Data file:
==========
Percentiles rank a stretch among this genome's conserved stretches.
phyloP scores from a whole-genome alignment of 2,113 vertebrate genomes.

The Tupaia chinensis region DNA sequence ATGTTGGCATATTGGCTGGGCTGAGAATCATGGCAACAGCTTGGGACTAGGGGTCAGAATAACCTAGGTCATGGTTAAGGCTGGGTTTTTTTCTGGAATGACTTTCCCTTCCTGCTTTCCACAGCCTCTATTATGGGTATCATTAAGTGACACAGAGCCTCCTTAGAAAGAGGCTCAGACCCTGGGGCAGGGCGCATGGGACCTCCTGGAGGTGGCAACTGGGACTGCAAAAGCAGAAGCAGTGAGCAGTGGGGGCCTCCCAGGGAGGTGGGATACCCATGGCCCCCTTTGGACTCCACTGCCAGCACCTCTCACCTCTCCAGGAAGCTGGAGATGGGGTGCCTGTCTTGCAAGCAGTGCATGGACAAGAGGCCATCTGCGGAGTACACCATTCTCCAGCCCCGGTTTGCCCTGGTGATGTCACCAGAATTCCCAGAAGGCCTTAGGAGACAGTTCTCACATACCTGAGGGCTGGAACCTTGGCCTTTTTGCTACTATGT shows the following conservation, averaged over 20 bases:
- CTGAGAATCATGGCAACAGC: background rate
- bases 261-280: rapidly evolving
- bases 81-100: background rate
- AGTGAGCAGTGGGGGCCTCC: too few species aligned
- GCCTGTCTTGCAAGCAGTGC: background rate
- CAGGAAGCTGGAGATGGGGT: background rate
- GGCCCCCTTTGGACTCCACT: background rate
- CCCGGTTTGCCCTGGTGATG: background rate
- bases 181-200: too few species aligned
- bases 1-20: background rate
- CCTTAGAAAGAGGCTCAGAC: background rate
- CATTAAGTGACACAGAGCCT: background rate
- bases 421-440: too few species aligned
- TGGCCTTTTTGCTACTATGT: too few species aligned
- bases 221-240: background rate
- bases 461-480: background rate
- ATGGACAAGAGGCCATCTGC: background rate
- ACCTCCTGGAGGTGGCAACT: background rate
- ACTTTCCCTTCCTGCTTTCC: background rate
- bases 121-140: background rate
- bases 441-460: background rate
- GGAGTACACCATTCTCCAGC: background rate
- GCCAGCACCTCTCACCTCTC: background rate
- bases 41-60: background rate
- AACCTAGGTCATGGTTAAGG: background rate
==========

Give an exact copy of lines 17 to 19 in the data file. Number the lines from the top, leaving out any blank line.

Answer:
- TGGCCTTTTTGCTACTATGT: too few species aligned
- bases 221-240: background rate
- bases 461-480: background rate